The container with the grasses and heather is to die for; the container itself and the combo. After seeing yours, I realize hardy fushias and heathers are way under used in the late season garden. Your garden is filled with originality and a very happy and cute dog!
Thanks for the kind comments! wGardens I use a blend of composted manure and fine bark mulch to spread over and around the entire garden annually. Having mostly perennials and acid-loving shrubs, I find this works well for most things. Meander1, oh yes, we are totally dry every summer, even worse this year - records were broken. Lawns go dormant, so there is no mowing, but watering everything else just to keep them going becomes a major chore! The hardy fuchsias do very well here through the summer drought and the winter wet. Most years mine do not even die back to the ground, so get taller than their listed heights. And, so far, neither deer nor rabbits have disturbed them!
I have enjoyed many a stroll through May's garden in all seasons. It is always beautiful and full of many interesting nooks and crannies . I have started buying Hardy Fuchsia after seeing how successful they are in her garden.
May, I am so envious of your fushcias! Although we can grow them here in MT in the summer, they never look that happy . . . it's too hot during the day and too cold at night. Lacey is gorgeous, too. Is that crocosmia behind her?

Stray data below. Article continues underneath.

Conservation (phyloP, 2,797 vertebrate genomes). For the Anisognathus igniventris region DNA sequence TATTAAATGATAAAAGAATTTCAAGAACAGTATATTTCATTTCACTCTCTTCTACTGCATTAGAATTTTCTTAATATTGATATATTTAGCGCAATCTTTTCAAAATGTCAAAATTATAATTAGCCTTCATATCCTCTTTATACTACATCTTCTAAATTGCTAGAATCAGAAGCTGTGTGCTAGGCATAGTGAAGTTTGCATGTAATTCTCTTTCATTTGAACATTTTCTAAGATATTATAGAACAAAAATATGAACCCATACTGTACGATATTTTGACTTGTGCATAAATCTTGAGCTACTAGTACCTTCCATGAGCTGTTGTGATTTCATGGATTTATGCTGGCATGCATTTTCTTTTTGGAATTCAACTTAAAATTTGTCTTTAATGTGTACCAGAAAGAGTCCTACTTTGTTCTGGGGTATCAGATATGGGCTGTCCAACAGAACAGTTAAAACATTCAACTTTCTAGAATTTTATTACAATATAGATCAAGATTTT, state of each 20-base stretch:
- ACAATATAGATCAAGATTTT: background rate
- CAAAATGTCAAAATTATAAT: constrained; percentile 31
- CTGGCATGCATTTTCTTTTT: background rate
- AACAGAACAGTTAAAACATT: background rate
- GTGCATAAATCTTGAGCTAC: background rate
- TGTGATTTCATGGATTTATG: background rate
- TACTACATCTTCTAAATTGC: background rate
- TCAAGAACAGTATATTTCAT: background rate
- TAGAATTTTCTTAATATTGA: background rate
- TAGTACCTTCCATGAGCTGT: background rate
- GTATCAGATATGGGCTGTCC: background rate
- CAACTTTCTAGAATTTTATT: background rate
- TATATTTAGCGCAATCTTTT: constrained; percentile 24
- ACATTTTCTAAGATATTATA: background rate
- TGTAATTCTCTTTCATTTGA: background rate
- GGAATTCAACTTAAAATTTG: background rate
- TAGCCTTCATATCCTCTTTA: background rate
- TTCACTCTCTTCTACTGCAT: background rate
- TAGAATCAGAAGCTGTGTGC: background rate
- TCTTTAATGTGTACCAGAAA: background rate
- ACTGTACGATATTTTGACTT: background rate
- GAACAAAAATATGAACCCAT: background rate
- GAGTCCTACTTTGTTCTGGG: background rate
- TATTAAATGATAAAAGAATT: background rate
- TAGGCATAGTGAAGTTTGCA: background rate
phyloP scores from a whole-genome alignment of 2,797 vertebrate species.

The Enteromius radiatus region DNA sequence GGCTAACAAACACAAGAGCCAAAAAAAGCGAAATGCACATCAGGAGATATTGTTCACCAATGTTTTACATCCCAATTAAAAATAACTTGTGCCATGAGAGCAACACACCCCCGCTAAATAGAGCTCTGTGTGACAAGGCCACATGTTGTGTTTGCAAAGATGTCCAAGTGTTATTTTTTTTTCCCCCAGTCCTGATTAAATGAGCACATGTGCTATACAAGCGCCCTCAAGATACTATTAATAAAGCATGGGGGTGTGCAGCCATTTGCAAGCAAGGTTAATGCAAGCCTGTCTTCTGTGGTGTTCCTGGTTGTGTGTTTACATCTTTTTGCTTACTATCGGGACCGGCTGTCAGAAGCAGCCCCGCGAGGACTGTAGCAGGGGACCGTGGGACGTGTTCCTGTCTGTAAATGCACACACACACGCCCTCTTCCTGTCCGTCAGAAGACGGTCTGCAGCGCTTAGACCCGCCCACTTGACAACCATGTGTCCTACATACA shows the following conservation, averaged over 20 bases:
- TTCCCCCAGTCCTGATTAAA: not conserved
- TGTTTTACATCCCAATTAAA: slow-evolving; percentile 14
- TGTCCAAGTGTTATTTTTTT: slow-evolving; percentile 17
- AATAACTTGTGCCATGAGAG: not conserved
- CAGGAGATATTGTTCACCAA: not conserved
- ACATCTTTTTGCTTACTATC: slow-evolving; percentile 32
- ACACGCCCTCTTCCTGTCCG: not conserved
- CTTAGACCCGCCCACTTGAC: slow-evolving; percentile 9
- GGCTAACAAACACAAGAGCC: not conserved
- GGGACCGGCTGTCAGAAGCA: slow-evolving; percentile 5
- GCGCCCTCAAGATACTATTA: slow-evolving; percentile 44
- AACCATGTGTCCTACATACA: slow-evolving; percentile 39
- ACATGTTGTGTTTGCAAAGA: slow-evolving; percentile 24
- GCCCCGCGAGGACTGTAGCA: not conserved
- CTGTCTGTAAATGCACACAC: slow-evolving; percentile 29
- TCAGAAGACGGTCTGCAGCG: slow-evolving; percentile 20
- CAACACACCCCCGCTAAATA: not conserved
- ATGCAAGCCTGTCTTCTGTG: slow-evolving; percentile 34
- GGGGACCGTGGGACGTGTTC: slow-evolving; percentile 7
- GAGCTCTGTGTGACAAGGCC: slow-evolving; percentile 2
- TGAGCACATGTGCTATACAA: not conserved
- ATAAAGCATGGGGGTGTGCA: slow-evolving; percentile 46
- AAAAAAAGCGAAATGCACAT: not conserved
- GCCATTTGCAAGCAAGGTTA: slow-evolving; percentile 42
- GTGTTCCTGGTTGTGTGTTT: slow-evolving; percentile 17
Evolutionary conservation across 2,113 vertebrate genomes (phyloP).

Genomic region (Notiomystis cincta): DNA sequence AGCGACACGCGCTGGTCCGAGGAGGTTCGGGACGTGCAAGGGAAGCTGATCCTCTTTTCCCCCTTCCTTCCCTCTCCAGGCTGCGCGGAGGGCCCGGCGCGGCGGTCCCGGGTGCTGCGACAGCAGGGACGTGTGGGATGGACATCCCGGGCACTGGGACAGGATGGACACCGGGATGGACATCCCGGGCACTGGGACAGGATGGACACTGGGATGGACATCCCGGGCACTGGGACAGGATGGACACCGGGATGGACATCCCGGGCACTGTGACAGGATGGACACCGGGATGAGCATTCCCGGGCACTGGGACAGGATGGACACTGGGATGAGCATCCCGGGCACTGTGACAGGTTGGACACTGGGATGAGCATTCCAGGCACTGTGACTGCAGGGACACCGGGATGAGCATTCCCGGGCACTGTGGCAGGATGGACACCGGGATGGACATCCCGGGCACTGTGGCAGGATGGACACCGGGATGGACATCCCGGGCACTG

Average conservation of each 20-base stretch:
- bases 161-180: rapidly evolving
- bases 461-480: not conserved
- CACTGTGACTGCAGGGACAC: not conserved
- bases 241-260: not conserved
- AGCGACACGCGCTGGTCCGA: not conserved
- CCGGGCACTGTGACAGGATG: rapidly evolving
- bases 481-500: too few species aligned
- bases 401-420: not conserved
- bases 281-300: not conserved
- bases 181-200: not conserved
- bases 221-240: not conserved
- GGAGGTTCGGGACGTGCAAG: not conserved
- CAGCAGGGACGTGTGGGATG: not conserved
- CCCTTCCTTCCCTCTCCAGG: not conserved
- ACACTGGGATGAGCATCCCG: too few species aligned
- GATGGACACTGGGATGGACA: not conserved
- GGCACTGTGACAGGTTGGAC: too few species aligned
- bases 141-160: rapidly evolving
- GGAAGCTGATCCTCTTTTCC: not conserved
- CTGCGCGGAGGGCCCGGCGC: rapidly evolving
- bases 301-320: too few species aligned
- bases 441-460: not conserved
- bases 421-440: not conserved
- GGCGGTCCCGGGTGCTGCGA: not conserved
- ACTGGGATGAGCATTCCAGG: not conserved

Wildthyme, yes, that is crocosmia behind Lacey. It is tall enough to give her shade and she can't harm the periwinkle - if she could, she'd have a new job rooting it out from everywhere it has spread! Crocosmia struggles here. I've tried it in many locations and only a few spots survive.
Cwheat000, I love that container too. It was originally a gift from a friend, already planted up, and once the original plants were done I was happy to reuse it for my own arrangements. I like to use perennials and grasses in my containers. Some I leave in their original nursery pots until I redo the container, then I plant them properly into the garden. That way their roots don't get tangled up with others. The grasses were having a "bad hair day" after some downpours, but still looked cute.
Lovely! Thanks for sharing, May!
My heart is filled with lust and envy. How I long to return to the Pacific Northwest (do my friends in Canada call it the Pacific Southwest?). Your garden is sublime.
Hardy fuschias grow well in my garden, so betimes dying g almost to the ground in bad winters but usually getting at least 3 feet tall by blooming time. I've been wanting a white one for years and haven't found d one. Could you tell me the name of the one in this lovely garden?
Hi Gordonfh, there are more and more varieties of hardy fuchsias to be found, and the names can often differ. The white flowers ones are actually a bit pinkish, and I have found them in 3 leaf colours. A plain-leafed on was called F. Hawkshead. Then, a variegated green and cream leafed on was F. magellanica var. molinae. That is the one in my photo. Another one with variegated leaves that have more yellow in the new growth was F. magellanica var. molinae "Sharpitor". Enjoy!